Tallahassee Trying to Bring Feet to the Street

By: Ilyssa Trussel
By: Ilyssa Trussel

Jennifer Miller often strolls the streets of downtown Tallahassee, but only between nine and five. Miller says downtown just needs more and better attractions to get her to hang out after work or on the weekends.

"More organizations for like young people, little shops with clothes."

Over the past decade, the city along with a number of entrepreneurs has spent millions of dollars to bring more feet to the street; new condos, new restaurants and new businesses like Imagine That, a quaint shop specializing in gift baskets and other unique trinkets.

"It's not gonna be an overnight turnaround, but it is definitely happening. We will get more retail down here and then it will be a 16-hour downtown," said Imagine That owner Jenny Wells.

During the workweek lunch hour there's almost always a crowd. The weekends though, many shops are closed. Some residents are confident though it'll just be a matter of time before downtown is booming with business.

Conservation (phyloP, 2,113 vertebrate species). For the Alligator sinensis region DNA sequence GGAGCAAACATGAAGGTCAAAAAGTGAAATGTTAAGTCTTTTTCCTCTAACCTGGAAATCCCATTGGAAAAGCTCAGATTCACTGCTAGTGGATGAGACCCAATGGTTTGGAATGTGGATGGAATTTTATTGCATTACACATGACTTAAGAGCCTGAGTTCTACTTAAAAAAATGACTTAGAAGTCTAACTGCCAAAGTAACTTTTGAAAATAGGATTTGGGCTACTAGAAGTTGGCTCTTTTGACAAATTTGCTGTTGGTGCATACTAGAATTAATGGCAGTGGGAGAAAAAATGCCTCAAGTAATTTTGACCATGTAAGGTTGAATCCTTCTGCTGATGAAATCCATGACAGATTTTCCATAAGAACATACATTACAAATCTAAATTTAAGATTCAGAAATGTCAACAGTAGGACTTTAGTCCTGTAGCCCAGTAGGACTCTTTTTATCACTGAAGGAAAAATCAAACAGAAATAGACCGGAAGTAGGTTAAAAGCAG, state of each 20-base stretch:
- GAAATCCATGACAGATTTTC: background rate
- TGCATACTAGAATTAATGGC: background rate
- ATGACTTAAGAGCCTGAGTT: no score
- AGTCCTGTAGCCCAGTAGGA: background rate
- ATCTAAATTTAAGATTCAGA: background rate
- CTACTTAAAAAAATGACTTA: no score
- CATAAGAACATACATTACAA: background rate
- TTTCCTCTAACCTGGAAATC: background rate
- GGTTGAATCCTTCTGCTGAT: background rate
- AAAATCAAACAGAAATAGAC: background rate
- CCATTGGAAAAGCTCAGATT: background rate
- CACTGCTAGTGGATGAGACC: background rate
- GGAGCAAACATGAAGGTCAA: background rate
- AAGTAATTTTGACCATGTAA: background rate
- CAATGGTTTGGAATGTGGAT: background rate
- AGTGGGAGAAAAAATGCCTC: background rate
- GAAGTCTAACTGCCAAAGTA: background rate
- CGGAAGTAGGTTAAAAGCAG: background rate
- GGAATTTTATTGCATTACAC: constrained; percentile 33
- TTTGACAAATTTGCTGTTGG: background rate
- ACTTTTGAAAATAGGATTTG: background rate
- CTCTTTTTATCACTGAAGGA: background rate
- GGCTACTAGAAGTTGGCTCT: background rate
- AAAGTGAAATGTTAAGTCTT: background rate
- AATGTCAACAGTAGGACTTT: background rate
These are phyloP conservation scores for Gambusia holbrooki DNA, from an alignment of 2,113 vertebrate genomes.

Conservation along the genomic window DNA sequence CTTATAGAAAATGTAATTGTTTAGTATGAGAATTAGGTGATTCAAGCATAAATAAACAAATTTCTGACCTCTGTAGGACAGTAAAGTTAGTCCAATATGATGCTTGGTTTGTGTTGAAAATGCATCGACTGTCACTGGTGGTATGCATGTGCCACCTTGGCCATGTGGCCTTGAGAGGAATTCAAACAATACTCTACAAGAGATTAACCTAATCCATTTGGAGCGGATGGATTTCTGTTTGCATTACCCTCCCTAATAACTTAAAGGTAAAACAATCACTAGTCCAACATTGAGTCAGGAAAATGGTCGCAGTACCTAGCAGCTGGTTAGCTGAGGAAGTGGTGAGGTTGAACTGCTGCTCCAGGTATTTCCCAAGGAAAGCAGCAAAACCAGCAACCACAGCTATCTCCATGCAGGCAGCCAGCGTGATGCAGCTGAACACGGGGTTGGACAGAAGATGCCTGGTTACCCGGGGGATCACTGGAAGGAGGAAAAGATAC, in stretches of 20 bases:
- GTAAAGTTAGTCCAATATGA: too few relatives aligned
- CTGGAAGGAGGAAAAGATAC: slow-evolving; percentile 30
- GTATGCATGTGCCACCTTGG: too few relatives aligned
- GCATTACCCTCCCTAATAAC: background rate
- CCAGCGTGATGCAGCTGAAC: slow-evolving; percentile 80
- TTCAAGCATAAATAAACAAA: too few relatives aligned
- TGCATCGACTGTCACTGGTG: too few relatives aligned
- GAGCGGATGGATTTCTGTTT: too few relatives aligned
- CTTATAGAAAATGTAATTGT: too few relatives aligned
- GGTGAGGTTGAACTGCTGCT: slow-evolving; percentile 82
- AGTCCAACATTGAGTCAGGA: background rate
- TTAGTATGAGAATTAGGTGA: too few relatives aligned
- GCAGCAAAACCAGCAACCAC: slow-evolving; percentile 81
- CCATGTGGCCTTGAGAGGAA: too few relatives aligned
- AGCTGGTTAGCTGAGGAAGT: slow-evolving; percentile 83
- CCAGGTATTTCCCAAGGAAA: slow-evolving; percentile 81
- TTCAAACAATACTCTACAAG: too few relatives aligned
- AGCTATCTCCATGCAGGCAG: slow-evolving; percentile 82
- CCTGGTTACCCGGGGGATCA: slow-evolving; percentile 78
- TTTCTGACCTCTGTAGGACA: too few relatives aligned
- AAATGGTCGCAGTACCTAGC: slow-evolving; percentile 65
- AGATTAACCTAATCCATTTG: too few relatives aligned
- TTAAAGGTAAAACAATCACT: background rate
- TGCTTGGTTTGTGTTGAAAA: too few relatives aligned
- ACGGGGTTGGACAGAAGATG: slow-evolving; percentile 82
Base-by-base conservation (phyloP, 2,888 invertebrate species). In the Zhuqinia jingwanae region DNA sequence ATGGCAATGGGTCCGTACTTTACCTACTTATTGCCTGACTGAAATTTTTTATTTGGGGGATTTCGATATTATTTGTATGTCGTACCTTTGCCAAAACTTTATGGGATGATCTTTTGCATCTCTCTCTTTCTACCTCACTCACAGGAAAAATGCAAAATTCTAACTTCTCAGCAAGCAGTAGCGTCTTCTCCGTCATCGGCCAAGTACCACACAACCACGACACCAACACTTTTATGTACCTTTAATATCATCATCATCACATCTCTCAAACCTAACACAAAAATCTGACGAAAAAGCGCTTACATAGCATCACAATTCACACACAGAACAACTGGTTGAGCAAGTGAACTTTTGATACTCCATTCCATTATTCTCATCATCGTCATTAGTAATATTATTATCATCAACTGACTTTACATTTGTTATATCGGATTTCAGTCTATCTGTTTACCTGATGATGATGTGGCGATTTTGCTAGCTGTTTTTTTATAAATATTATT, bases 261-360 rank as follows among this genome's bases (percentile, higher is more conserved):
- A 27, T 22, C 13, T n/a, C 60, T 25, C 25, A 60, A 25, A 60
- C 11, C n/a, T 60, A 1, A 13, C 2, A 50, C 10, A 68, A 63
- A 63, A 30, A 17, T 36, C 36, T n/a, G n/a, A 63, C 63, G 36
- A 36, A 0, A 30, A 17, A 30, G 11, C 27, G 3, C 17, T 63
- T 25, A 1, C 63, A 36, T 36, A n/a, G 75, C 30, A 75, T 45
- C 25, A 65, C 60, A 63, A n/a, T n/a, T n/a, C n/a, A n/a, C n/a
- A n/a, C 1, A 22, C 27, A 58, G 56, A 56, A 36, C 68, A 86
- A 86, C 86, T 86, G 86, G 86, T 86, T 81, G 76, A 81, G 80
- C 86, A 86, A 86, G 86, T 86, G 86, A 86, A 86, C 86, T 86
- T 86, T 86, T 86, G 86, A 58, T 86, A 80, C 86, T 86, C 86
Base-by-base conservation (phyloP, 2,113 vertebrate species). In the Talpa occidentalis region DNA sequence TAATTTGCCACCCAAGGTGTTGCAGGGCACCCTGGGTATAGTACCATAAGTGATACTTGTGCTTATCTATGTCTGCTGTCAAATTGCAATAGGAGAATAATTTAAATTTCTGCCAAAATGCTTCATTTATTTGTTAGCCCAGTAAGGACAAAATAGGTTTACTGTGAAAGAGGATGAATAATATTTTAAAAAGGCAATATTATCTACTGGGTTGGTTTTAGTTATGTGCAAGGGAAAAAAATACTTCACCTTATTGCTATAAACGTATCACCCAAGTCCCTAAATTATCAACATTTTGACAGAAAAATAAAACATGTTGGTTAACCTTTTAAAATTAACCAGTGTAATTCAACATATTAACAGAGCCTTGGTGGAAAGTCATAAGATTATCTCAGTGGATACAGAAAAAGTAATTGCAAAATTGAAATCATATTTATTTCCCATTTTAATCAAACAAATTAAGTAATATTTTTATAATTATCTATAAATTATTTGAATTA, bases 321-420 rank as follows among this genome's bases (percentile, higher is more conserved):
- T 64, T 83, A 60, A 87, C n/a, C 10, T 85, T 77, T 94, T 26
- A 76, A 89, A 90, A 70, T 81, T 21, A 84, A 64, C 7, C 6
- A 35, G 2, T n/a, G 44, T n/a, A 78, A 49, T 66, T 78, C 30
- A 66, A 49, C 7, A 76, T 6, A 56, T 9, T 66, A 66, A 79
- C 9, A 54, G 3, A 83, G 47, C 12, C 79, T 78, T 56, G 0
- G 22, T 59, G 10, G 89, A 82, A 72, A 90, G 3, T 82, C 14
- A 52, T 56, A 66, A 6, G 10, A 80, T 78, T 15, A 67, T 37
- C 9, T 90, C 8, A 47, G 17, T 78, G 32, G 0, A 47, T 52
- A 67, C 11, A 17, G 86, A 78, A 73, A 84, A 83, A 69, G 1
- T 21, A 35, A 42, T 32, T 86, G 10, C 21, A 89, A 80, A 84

"We're definitely making progress, especially with the cultural institutions that are in the downtown area. It's bringing more families out and bringing in people from out of town," said Amy Thomas, who tries to take advantage of what downtown does offer.

Marcus Robinson works at City Hall, and says downtown needs more entertainment and culture.

"I think that Kleman Plaza has really made a big difference in this area because I remember prior to this being here, there really wasn't a whole lot to do."

The city hopes in the next five to seven years downtown will become more of an 18-hour walk-able community.

It hopes residents will purchase downtown condos, which in turn will increase the demand for business and commerce.


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